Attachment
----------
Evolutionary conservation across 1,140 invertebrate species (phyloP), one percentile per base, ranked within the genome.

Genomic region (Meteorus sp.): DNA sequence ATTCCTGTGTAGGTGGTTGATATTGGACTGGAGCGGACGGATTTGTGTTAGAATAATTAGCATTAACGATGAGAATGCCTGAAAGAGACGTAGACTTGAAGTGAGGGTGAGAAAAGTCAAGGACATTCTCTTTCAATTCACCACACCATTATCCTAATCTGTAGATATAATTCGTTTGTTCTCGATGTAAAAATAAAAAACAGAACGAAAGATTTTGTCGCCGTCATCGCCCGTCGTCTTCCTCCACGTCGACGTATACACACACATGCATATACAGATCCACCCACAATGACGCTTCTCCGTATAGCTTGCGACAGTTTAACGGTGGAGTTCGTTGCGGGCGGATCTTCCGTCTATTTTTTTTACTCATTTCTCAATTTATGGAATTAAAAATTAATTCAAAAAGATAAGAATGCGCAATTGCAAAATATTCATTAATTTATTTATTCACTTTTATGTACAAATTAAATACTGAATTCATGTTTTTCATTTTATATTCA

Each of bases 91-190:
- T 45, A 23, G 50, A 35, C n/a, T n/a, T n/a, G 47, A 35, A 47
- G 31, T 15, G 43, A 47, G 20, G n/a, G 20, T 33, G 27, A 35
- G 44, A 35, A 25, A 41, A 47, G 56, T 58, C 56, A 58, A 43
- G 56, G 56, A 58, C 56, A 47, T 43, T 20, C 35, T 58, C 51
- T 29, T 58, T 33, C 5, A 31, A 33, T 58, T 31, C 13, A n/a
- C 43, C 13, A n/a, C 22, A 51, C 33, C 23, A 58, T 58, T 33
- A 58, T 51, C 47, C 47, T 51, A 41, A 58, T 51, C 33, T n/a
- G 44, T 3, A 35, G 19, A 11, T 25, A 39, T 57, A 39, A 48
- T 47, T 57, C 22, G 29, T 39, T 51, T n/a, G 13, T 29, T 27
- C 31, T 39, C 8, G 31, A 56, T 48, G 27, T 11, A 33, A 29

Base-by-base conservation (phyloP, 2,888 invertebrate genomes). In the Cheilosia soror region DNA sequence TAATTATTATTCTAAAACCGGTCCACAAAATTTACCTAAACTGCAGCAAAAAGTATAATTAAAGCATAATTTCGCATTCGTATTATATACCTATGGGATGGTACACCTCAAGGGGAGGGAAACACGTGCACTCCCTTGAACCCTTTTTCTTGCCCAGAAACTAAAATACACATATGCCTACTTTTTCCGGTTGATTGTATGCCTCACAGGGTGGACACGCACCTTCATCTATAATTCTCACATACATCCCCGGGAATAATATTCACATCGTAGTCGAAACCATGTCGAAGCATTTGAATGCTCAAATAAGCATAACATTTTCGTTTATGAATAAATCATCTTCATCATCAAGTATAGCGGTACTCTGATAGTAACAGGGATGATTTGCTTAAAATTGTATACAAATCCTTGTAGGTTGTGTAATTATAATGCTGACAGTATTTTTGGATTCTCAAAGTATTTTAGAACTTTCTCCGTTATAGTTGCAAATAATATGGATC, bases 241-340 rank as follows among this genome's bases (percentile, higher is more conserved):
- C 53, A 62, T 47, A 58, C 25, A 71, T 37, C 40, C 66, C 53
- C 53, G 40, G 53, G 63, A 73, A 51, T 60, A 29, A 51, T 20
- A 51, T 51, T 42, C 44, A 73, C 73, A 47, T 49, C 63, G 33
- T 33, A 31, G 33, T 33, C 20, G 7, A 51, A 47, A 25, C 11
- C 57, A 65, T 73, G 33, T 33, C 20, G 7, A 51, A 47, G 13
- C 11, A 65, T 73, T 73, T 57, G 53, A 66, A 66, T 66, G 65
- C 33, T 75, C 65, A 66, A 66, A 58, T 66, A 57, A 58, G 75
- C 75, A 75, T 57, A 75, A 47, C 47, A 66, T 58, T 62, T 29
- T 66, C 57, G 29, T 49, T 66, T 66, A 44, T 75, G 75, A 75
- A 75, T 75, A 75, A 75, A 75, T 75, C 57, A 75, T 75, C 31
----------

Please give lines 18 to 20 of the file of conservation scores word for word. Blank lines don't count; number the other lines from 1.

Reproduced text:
- T 33, A 31, G 33, T 33, C 20, G 7, A 51, A 47, A 25, C 11
- C 57, A 65, T 73, G 33, T 33, C 20, G 7, A 51, A 47, G 13
- C 11, A 65, T 73, T 73, T 57, G 53, A 66, A 66, T 66, G 65